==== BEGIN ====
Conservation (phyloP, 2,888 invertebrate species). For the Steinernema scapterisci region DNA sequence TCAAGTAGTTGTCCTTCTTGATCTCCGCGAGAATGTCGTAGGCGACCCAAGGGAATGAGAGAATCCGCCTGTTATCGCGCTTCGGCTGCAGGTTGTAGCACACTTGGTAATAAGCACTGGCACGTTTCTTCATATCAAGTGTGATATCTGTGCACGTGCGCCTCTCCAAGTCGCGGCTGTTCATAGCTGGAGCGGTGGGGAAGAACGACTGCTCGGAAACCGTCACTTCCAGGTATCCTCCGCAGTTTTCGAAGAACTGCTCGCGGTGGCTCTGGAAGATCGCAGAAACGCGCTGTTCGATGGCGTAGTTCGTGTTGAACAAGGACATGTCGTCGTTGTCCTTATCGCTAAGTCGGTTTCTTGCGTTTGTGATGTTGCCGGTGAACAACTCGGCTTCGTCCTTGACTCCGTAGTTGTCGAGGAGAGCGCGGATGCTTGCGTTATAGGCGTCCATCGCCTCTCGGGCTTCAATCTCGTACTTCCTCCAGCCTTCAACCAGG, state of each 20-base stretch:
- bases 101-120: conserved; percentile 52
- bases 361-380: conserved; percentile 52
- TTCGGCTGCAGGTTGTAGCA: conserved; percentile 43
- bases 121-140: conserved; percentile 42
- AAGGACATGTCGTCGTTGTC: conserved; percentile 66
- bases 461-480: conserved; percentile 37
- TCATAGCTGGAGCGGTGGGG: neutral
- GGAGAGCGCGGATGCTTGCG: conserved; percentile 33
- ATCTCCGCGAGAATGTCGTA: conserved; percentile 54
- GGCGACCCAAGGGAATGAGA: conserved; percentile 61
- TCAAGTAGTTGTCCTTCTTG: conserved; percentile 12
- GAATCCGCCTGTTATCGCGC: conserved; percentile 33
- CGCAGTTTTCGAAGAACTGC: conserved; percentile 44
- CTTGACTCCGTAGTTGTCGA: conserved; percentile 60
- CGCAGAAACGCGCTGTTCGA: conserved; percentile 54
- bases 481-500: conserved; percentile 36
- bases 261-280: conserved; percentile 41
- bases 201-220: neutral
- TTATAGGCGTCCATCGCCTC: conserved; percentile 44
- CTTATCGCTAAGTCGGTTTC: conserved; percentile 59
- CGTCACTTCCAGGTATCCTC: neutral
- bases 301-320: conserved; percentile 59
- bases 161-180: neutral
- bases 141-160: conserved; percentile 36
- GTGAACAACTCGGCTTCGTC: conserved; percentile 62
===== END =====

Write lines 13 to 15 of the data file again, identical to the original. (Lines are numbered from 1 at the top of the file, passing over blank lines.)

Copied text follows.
- GAATCCGCCTGTTATCGCGC: conserved; percentile 33
- CGCAGTTTTCGAAGAACTGC: conserved; percentile 44
- CTTGACTCCGTAGTTGTCGA: conserved; percentile 60